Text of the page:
We shower a lot in hot countries. However, I would not recommend continuing this practice in Europe. This will not only save you money, but it will also benefit your skin, because frequent and hot showers cause dry skin and hair, according to American Academy of Dermatology researchers.
4 — To have a better life in Europe, learn the language and use it to understand the ethos.
Learning the language of your new nation will open up a whole new world to you.
You’ll be able to say “Thanks” or “Please” when shopping at the grocery store or ordering at a café.
Better than that: you will also notice the nuances that shape people’s humor and behavior in their daily activities. Understanding local jokes and insults can give you a good notion of what is humorous and shocking in your new neighborhood.
Lera Boroditsky, a cognitive scientist, confirmed in her studies that language shapes the way we think. As a result, learning the local language allows you to think like a local, increasing your chances of success (or at least survival) in your new nation. What could be a greater incentive than this? Ludwig Wittgenstein, an Austrian philosopher, wrote:
“The limits of my language mean the limits of my world”.
An easy way that I found to learn new idioms is to frequent language exchange groups. Not only will you be able to speak with people in your new location and learn their idiom, but they will be delighted if you offer to teach them your language.
5 — The meaning of a smile varies according to the country
Smiling may appear to most of my people to be a minor gesture. Born in the Brazilian countryside, I learned early on that smiling at people on the street was not unusual. I’m not referring to Joker-style frightening laughter, but to those courteous demonstrations of goodwill that are accompanied by a nod. On a good day, we salute our neighbors, coworkers, and anybody who crosses our path.
The same was true for the first nation I lived in after leaving Brazil, Chile, as well as other countries I visited in the area.
However, I later moved to Poland.
On a certain day, as usual, I greeted one lady that worked with me. Cheers Dominika, everything fine?
She said yes and asked if I was fine too. I answered, “Everything great!”
Then she asked me: So, why are you smiling? Some good news?
After the surprise of hearing such a question, I said, “Oh, not really. But nothing bad happened either”
I’ve been paying closer attention to the facial expressions of individuals around me since that day. This led me to the conclusion that paying attention to physical and behavioral details is beneficial while adjusting to a new culture. — something that I wrote about in my book Moving Out, Working Abroad, and Keeping Your Sanity.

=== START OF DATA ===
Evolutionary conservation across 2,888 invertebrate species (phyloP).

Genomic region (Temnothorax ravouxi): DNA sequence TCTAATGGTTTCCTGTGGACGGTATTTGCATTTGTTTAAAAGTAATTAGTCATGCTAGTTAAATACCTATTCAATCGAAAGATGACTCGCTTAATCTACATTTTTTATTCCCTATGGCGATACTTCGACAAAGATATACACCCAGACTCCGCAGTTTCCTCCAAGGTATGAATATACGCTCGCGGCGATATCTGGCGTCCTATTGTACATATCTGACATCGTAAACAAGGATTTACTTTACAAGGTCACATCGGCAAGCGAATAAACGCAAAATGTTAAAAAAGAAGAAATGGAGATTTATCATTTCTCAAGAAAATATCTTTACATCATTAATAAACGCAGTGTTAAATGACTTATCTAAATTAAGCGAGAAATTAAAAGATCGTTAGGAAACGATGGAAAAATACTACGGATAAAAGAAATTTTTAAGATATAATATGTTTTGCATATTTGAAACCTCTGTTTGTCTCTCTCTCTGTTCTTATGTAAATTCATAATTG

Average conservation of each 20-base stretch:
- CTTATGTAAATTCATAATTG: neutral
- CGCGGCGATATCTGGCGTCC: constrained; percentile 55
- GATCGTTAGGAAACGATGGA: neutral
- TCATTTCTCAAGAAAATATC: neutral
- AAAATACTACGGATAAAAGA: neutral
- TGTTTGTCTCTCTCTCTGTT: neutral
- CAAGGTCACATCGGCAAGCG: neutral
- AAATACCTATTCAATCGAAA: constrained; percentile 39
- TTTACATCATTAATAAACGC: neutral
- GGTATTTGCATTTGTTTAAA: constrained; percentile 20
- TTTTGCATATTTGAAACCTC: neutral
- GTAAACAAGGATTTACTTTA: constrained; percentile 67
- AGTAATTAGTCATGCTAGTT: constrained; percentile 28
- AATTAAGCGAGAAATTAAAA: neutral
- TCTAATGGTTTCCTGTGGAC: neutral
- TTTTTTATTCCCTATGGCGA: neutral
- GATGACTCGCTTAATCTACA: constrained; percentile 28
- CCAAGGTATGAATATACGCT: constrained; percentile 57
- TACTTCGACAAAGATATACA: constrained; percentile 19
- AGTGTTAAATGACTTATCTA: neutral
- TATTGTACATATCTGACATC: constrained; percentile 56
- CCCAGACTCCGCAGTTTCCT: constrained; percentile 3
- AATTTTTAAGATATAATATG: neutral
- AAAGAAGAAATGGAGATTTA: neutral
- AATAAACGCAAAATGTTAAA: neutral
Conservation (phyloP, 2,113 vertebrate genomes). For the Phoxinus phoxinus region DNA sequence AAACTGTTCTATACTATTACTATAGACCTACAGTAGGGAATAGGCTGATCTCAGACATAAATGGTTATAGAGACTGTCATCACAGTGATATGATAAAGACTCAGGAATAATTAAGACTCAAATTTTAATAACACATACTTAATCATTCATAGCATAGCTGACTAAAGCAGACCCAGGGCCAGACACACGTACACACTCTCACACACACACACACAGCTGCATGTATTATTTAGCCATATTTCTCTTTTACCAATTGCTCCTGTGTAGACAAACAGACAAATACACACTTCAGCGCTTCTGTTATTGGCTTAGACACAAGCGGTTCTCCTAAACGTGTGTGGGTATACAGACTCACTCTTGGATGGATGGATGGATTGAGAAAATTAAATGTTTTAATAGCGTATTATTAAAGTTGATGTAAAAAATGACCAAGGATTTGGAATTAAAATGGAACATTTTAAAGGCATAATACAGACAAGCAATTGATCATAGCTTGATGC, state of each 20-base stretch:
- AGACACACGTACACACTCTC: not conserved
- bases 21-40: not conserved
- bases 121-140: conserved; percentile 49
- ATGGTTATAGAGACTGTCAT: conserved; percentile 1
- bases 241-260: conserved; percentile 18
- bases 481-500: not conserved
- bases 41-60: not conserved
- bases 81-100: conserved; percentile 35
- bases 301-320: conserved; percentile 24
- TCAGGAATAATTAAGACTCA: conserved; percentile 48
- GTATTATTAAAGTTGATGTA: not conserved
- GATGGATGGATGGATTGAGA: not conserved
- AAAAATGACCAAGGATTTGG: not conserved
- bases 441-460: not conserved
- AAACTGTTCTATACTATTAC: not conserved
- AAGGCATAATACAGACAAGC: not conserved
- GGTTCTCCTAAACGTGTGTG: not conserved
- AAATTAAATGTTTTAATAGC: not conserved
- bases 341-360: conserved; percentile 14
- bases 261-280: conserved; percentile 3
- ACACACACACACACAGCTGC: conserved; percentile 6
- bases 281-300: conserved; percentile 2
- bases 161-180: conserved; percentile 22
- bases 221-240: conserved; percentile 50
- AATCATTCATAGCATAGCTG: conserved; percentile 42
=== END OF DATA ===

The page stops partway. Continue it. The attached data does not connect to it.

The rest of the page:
People in Poland do not smile unless they have a compelling reason to do so. A similar trait I saw in other Slavic nations I visited. To mention a few, Slovakia, Serbia, Montenegro, and Russia.
I’m not implying that Slavs are always pessimistic or gloomy. A happy young couple chatting during a walk or a father playing with his daughter are likely to chuckle or perhaps giggle. Outside of such occasions, though, their facial expression is serious.
People may misinterpret joyful expressions. Smiling during a formal talk may be interpreted as not taking it seriously. My wife’s grandmother once felt I didn’t believe her story because I had a smile on my face.
In other cases, folks may assume you’re a moron or have a psychiatric condition., as a Russian proverb says:
Smiling for no reason is a sign of stupidity.
Which side is correct? The slavs that need a reason to smile or the Latin-Americans that need a motive to not do so?
Likely both. That is why humor is one of the 4 dimensions of cultural shock.
Conclusion: 5 Tips for Moving to Europe
1 — Darker tones of skin filter out more of the sun’s ultraviolet B (UVB) rays and can cause a lack of Vitamin D during the European winter. A lack of Vitamin D can cause fatigue, muscle cramps, depression, and immune system problems. Take a supplement.
2 — Biking is an excellent model of transportation in Europe due to the mild climate during spring, summer and fall. Large European cities frequently provide bike-rental services.
3 — Avoid showering more than once a day, and take a colder shower. This will also benefit your skin, as frequent and hot showers cause dry skin and hair.
4 — To have a better life in Europe, try to learn the language and use it to understand the ethos. Understanding local jokes and insults can give you a good notion of what is humorous or not in your new neighborhood.
5 — Smiling during a formal talk may be interpreted as not taking it seriously. People may misinterpret joyful expressions as stupidity.
Do you have other tips for moving to Europe? Share with us in the comment section!
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Levi Borba is the CEO of expatriateconsultancy.com, creator of the channel Small Business Hacks, and best-selling author. Subscribe to my articles (for free) and receive (also for free) the ebook “The Blueprint for First-Time Business Owners”.